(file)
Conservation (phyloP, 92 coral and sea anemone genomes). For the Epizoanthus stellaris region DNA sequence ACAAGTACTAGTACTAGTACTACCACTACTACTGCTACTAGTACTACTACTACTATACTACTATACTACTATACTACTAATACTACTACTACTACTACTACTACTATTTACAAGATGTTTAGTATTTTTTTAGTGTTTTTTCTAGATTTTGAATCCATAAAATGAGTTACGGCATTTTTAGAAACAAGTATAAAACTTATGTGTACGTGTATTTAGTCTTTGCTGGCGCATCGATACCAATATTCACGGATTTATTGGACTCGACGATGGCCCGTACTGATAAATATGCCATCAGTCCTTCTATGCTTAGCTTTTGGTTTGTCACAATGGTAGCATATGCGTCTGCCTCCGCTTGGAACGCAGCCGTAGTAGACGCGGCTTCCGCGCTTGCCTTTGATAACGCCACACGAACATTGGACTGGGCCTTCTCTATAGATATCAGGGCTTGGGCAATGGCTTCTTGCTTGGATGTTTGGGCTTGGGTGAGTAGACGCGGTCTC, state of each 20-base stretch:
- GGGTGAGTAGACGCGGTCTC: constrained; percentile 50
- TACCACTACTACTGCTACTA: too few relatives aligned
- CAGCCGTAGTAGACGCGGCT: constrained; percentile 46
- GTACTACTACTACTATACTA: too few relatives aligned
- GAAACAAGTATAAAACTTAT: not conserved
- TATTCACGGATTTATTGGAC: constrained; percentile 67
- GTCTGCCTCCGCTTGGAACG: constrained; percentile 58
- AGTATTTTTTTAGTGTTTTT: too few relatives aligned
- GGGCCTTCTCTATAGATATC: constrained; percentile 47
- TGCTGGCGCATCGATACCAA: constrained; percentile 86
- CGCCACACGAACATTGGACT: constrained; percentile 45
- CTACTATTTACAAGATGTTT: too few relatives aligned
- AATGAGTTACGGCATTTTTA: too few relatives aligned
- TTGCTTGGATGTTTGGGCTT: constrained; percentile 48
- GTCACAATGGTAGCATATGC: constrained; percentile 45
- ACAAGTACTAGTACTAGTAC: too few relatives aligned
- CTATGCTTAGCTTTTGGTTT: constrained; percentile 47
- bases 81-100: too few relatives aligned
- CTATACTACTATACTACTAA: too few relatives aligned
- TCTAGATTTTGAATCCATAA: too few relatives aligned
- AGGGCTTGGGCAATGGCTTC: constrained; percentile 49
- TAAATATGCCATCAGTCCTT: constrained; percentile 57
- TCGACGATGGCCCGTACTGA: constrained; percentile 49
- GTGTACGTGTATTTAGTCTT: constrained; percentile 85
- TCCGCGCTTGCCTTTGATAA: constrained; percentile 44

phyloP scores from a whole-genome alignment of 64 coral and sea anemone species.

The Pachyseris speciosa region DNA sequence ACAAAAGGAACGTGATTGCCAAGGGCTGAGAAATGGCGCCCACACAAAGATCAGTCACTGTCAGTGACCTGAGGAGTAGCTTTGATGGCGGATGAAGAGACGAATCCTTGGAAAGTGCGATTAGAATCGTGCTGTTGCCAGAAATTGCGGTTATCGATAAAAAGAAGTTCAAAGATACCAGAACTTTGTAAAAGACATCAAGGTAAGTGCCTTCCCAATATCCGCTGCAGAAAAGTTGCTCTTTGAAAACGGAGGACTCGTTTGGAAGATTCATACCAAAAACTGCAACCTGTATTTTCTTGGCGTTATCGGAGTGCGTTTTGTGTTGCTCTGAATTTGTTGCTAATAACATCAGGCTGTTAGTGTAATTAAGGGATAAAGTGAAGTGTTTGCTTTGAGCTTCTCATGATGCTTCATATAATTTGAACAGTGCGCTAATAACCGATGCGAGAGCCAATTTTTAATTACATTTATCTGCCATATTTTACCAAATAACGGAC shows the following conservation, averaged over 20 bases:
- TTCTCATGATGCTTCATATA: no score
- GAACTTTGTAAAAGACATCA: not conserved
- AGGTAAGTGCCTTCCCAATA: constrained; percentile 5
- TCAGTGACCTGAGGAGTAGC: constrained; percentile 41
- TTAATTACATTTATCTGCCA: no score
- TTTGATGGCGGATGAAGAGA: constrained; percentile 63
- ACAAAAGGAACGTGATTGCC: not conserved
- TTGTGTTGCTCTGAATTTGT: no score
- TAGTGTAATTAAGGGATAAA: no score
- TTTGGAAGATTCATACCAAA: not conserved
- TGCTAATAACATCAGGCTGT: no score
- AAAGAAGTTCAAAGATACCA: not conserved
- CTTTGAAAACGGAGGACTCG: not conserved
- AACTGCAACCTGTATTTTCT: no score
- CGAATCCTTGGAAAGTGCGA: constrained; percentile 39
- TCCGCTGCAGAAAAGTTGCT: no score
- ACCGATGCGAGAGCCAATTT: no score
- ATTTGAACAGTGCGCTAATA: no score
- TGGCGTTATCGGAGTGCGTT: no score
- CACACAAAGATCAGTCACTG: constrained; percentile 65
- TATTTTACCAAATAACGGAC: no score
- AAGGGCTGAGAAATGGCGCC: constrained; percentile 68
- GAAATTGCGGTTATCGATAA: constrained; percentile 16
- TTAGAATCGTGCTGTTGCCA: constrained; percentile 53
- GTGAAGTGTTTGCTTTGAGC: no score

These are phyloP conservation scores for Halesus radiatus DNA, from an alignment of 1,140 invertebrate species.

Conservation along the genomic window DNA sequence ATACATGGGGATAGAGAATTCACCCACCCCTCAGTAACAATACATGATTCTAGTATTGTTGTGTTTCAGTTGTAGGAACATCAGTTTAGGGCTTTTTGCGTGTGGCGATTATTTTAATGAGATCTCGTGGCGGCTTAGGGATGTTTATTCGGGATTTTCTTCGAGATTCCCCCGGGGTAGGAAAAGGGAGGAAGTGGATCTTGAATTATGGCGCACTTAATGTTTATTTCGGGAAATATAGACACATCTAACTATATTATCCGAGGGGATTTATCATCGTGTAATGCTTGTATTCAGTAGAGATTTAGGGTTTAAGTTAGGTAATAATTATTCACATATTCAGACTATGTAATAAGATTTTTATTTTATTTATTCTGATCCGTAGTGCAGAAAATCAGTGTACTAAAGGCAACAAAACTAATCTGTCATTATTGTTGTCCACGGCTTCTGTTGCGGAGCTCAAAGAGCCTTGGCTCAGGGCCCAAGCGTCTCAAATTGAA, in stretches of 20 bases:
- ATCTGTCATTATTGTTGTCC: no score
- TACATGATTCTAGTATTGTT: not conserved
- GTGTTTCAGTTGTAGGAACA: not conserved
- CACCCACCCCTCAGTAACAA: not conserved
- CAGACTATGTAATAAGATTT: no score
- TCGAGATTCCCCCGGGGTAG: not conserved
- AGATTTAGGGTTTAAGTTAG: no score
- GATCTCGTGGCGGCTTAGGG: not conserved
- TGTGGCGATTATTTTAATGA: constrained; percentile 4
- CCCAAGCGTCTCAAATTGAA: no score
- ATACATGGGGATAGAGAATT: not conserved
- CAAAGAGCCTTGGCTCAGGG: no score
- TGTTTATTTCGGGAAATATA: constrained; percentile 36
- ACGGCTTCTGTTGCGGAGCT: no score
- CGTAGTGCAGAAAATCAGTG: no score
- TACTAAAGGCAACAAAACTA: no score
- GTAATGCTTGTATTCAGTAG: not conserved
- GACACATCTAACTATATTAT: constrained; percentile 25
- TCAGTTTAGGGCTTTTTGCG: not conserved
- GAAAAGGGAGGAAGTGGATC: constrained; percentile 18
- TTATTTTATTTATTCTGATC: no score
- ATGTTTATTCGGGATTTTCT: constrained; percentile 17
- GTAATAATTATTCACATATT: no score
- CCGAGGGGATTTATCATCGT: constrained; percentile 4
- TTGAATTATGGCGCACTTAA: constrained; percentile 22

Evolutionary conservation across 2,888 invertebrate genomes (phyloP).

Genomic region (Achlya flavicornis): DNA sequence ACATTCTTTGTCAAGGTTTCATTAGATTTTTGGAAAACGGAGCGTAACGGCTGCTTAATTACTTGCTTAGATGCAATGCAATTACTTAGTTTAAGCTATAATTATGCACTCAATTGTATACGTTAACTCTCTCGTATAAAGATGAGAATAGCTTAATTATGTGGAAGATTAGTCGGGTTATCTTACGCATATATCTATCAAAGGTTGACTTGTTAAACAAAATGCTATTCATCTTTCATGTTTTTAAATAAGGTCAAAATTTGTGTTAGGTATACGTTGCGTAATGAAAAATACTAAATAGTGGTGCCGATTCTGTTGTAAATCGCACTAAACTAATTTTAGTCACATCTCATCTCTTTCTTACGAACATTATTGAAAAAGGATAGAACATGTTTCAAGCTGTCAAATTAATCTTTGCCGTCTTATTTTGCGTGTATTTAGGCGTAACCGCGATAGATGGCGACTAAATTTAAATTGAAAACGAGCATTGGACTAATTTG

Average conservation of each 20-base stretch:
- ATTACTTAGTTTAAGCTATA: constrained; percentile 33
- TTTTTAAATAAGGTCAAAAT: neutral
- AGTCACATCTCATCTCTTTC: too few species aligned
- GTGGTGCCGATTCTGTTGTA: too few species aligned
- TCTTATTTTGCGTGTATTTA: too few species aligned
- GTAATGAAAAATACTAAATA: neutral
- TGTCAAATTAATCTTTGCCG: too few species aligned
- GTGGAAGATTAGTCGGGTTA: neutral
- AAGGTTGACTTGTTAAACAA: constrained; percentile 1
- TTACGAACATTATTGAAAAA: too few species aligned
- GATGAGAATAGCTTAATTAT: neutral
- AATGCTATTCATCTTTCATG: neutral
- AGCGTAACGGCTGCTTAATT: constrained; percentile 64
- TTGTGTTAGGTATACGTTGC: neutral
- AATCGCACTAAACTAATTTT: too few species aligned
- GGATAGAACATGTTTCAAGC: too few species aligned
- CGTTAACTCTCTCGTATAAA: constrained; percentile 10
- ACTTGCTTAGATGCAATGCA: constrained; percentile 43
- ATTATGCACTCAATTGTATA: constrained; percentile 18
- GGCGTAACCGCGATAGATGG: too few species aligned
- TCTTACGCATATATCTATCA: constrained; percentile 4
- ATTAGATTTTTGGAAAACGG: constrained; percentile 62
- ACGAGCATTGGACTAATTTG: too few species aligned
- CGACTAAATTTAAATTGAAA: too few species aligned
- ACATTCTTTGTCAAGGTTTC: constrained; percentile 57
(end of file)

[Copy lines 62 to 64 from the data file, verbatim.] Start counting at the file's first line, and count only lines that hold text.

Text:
- AGATTTAGGGTTTAAGTTAG: no score
- GATCTCGTGGCGGCTTAGGG: not conserved
- TGTGGCGATTATTTTAATGA: constrained; percentile 4